Shocking growth in deficit of Non-Financial Public Enterprises (NFPEs) is a ticking fiscal time bomb for Malaysia

Media Statement by Dr. Ong Kian Ming, MP for Serdang, on the 25th of October, 2013 in Kuala Lumpur

The Barisan Nasional government will surely play up the fact that it is a prudent government that is managing its finances well resulting as demonstrated by the reduction in the projected budget deficit to RM37billion or 3.5% of GDP in 2014. But this ignores an extremely worrying problem of a huge increase in the deficit position of the companies which are owned or controlled by the government and statutory bodies – or Non-Financial Public Enterprises (NFPEs). For 2013, the projected deficit is RM93 billion or a massive 9.4% of the GDP. This represents a six-fold increase from the R15.6 billion deficit recorded in 2012.

The NFPEs refer to thirty “government-owned and / or government controlled companies and agencies owned by the government” whereby “ownership and control refer to Government or a public sector agency controlling more than 50 percent of total equity”. They would include companies such as Petronas, Tenaga, Telekom, Axiata, Malaysia Airlines, UEM Group as well as more recent additions such as 1MDB, Prasarana and MRT Co. The financial position of these companies affect the fiscal position of the government directly and indirectly. These companies contributes directly to government coffers by paying corporate taxes (and the Petroleum tax for Petronas) as well as dividends. They (or via special purpose vehicles related to them) also issue bonds which carry an explicit as well as an implicit government guarantee i.e. the government has to pay for these bonds if these companies run into financial trouble (think PKFZ).

Table 1: Financial Position of the Non-Financial Public Enterprises (NFPEs)

RM Million 2009 2010 2011 2012 2013
Revenue 323,393 368,233 351,196 420,109 404,488
Current Expenditure 275,232 302,676 298,461 351,623 371,205
Current Surplus 48,161 65,557 52,735 68,486 33,282
Development Expenditure 55,706 49,348 49,472 84,042 126,234
Overall Balance -7,545 16,209 3,263 -15,556 -92,952
% of GDP -1.1 2.3 0.4 -1.7 -9.4

Source: Economic Report 2013/2014, Economic Report 2012/2013, Economic Report 2011/2012

What is shocking about the figures in Table 1 is that the deficit position of the NFPEs, which had been in surplus for 2010 and 2011, is projected to reach RM93 billion in 2013! This huge growth in the deficit has been driven by a massive spending spree in development expenditure which increased by 70% from RM49.5 billion in 2011 to RM84.0 billion in 2012 and is projected to increase by another 50% to RM126.2 billion in 2013. The NFPEs, in 2013, spent three times as much on development expenditure compared to the federal government.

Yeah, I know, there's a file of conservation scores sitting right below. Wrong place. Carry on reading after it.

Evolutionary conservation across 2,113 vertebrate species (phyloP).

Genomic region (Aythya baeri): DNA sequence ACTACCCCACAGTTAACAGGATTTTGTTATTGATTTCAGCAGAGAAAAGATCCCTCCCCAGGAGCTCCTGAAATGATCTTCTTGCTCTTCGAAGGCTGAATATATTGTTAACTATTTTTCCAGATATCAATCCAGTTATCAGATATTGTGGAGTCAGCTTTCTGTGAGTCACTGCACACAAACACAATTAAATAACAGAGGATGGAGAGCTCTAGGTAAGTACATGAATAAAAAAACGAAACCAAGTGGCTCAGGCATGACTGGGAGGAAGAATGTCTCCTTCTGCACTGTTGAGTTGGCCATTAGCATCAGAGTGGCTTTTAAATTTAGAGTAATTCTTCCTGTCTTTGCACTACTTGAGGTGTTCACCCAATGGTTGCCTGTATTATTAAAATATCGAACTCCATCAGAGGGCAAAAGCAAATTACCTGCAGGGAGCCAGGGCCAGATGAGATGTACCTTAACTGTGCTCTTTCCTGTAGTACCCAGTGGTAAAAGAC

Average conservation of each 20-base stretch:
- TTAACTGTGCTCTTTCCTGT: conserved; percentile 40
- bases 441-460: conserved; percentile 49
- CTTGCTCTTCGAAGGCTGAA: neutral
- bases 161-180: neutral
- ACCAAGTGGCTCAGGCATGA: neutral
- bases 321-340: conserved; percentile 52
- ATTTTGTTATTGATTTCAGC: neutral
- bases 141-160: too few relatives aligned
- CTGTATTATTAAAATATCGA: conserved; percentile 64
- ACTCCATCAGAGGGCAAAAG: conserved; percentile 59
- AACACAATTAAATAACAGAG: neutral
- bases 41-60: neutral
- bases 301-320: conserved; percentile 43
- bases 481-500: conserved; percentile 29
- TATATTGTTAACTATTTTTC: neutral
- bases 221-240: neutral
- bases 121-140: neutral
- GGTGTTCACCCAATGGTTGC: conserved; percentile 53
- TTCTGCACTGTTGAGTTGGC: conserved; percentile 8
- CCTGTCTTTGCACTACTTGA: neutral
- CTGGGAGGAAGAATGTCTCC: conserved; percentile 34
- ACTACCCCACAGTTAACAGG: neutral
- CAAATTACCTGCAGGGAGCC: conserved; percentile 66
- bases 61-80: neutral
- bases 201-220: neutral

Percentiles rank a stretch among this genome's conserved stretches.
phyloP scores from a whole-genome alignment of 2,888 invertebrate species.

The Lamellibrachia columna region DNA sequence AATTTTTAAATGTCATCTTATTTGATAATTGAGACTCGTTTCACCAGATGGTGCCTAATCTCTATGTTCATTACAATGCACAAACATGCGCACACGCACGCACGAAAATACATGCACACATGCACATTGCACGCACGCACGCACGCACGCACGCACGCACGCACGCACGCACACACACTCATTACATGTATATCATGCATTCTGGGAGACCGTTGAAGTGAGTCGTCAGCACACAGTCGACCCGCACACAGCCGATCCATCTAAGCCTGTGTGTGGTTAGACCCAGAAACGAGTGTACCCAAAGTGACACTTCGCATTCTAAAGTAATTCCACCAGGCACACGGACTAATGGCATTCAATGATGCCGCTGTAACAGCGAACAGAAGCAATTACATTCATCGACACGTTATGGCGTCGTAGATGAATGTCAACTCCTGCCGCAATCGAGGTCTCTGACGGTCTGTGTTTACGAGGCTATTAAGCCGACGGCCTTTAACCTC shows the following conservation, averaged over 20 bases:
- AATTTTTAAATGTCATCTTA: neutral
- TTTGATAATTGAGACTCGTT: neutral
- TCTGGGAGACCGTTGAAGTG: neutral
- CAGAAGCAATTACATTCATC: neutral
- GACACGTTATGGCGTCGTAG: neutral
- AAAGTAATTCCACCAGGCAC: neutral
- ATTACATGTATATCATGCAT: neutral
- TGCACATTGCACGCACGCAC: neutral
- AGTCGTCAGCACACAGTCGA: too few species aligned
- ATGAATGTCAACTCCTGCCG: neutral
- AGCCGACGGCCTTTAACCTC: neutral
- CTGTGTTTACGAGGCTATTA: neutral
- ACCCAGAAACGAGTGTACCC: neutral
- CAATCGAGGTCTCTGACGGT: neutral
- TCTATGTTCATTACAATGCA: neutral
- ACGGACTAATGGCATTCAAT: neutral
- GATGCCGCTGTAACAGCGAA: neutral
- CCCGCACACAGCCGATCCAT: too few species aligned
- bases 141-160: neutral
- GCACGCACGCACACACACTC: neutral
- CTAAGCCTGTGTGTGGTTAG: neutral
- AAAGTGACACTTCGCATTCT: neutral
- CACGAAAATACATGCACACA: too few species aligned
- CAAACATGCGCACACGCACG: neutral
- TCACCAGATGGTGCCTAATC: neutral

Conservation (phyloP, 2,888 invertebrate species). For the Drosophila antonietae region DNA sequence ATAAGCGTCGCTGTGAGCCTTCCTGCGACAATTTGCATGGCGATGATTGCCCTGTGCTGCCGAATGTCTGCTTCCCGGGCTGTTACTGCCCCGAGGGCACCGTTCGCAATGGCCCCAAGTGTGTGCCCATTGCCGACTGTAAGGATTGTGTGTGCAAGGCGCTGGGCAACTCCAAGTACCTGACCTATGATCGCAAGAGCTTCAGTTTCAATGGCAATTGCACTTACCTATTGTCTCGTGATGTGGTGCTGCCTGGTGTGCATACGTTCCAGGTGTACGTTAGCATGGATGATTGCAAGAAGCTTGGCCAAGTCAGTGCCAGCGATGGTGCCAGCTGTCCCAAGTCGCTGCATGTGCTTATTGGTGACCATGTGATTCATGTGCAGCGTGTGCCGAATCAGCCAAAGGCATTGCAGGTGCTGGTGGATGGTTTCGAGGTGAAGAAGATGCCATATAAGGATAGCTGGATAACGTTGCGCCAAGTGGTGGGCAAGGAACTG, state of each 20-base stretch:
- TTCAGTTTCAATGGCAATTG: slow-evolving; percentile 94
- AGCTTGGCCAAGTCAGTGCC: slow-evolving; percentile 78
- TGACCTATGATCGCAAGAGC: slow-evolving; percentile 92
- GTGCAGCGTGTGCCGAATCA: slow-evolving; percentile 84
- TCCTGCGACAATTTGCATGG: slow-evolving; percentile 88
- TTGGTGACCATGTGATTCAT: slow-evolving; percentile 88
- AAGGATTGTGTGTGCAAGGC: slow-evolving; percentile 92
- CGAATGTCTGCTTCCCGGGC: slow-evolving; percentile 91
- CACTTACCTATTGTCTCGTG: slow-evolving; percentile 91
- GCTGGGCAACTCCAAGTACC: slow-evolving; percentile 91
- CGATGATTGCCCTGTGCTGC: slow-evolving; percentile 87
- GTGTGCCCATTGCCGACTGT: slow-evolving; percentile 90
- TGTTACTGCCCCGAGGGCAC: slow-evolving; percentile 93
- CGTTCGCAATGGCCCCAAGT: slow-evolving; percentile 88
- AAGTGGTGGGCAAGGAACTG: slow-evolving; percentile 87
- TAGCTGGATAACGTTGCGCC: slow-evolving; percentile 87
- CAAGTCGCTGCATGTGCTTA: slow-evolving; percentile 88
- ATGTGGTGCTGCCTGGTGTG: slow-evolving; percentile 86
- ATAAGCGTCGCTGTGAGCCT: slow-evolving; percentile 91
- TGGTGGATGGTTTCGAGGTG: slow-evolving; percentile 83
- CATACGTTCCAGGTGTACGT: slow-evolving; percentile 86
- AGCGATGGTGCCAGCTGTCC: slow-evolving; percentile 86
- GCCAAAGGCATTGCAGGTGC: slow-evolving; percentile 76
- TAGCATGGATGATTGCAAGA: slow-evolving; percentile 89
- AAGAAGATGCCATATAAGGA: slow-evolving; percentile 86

It will be many years before some of this development expenditure that is being spent can start generating revenue e.g. the MRT project. Some projects may never generate enough revenue to cover operating costs – Prasarana which runs the LRT as well as the RAPID bus systems in KL, Penang and Kuantan is still making losses. Some projects may very well turn out to be very expensive white elephants e.g. 1MDB’s Tun Razak Exchange.

The massive increase in the deficit position of these NFPEs also means that the government’s exposure to these development expenditures have increased. If some of these projects do no bear fruit, the corporate taxes and dividends paid to the government by these NFPEs will decreased. In some cases, the government may be forced to step in to bail out these companies.

What is even more worrying is that the statistics and information pertaining to the development expenditure and financial standing of some of these NFPEs are not publicly available. In a paper presented at the MyStats 2012 forum, the Chief Economist of Maybank Investment Bank, Suhaimi Illias highlighted the ‘black box’ nature of development expenditure in NFPEs and GLCs:

“Despite the significance of NFPEs and GLCs/GLICs in the Malaysian economy, end-users in the private sector has somewhat limited access to their capital expenditure data, other than the information available from major entities like PETRONAS and the large public-listed NFPEs/GLCs (e.g. Telekom Malaysia, Tenaga, Malaysia Airlines) that are used as proxies to impute public sector investment, in addition to the Federal Government’s development spending.

Even then, this NFPEs’ development spending number reflects only the biggest 30 NFPEs with minimum annual sales of MYR100m.”[1]

The government cannot continue to ignore the potential impact of the deficit position of the NFPEs. What is needed now is for the disclosure of the full accounts of all the NFPEs which are not publicly listed including Petronas, 1MDB, Prasarana and MRT Co so that there is full transparency on the development expenditure of these companies. What is needed now is for a full evaluation on the government’s ability to absorb potential losses arising from their exposure to these NFPEs, perhaps in the form of a Stress Test that has been conducted by organizations such as the IMF for the banking system in the country.[2] Without concrete actions taken, the continued growth of the deficit position of the NFPEs is a ticking time bomb that may explode unexpectedly with disastrous consequences for the government’s fiscal position and the country’s economy.

%d bloggers like this: